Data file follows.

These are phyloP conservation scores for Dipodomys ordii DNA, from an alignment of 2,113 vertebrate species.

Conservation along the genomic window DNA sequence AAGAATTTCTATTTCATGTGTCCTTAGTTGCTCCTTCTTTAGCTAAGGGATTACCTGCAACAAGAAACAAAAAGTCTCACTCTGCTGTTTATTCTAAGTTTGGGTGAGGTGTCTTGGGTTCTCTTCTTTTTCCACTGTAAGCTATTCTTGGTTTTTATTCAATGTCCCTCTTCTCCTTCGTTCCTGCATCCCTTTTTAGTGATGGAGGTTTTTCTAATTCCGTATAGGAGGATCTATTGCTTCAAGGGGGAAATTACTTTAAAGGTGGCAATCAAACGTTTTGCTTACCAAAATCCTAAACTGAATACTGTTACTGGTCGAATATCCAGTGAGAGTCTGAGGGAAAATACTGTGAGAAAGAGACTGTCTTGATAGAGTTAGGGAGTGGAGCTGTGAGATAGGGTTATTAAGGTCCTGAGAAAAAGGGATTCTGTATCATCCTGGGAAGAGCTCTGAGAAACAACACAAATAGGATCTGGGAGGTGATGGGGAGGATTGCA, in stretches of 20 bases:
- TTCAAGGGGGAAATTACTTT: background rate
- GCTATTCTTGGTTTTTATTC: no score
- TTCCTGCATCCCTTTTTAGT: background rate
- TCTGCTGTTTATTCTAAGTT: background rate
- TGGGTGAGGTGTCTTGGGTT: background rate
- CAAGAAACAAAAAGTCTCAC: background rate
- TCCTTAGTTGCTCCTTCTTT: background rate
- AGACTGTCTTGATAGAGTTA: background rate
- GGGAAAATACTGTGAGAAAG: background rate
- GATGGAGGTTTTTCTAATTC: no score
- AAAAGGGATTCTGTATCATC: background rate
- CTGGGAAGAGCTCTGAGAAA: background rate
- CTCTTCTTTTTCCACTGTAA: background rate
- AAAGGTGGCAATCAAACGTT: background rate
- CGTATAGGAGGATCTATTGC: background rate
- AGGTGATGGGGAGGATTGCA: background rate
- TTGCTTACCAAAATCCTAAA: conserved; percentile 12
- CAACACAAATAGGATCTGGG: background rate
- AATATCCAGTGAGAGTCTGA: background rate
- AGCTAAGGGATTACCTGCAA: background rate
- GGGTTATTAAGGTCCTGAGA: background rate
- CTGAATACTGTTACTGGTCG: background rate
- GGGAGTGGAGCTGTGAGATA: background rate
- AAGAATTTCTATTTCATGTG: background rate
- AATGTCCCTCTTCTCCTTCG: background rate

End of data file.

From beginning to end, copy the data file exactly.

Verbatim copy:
These are phyloP conservation scores for Dipodomys ordii DNA, from an alignment of 2,113 vertebrate species.

Conservation along the genomic window DNA sequence AAGAATTTCTATTTCATGTGTCCTTAGTTGCTCCTTCTTTAGCTAAGGGATTACCTGCAACAAGAAACAAAAAGTCTCACTCTGCTGTTTATTCTAAGTTTGGGTGAGGTGTCTTGGGTTCTCTTCTTTTTCCACTGTAAGCTATTCTTGGTTTTTATTCAATGTCCCTCTTCTCCTTCGTTCCTGCATCCCTTTTTAGTGATGGAGGTTTTTCTAATTCCGTATAGGAGGATCTATTGCTTCAAGGGGGAAATTACTTTAAAGGTGGCAATCAAACGTTTTGCTTACCAAAATCCTAAACTGAATACTGTTACTGGTCGAATATCCAGTGAGAGTCTGAGGGAAAATACTGTGAGAAAGAGACTGTCTTGATAGAGTTAGGGAGTGGAGCTGTGAGATAGGGTTATTAAGGTCCTGAGAAAAAGGGATTCTGTATCATCCTGGGAAGAGCTCTGAGAAACAACACAAATAGGATCTGGGAGGTGATGGGGAGGATTGCA, in stretches of 20 bases:
- TTCAAGGGGGAAATTACTTT: background rate
- GCTATTCTTGGTTTTTATTC: no score
- TTCCTGCATCCCTTTTTAGT: background rate
- TCTGCTGTTTATTCTAAGTT: background rate
- TGGGTGAGGTGTCTTGGGTT: background rate
- CAAGAAACAAAAAGTCTCAC: background rate
- TCCTTAGTTGCTCCTTCTTT: background rate
- AGACTGTCTTGATAGAGTTA: background rate
- GGGAAAATACTGTGAGAAAG: background rate
- GATGGAGGTTTTTCTAATTC: no score
- AAAAGGGATTCTGTATCATC: background rate
- CTGGGAAGAGCTCTGAGAAA: background rate
- CTCTTCTTTTTCCACTGTAA: background rate
- AAAGGTGGCAATCAAACGTT: background rate
- CGTATAGGAGGATCTATTGC: background rate
- AGGTGATGGGGAGGATTGCA: background rate
- TTGCTTACCAAAATCCTAAA: conserved; percentile 12
- CAACACAAATAGGATCTGGG: background rate
- AATATCCAGTGAGAGTCTGA: background rate
- AGCTAAGGGATTACCTGCAA: background rate
- GGGTTATTAAGGTCCTGAGA: background rate
- CTGAATACTGTTACTGGTCG: background rate
- GGGAGTGGAGCTGTGAGATA: background rate
- AAGAATTTCTATTTCATGTG: background rate
- AATGTCCCTCTTCTCCTTCG: background rate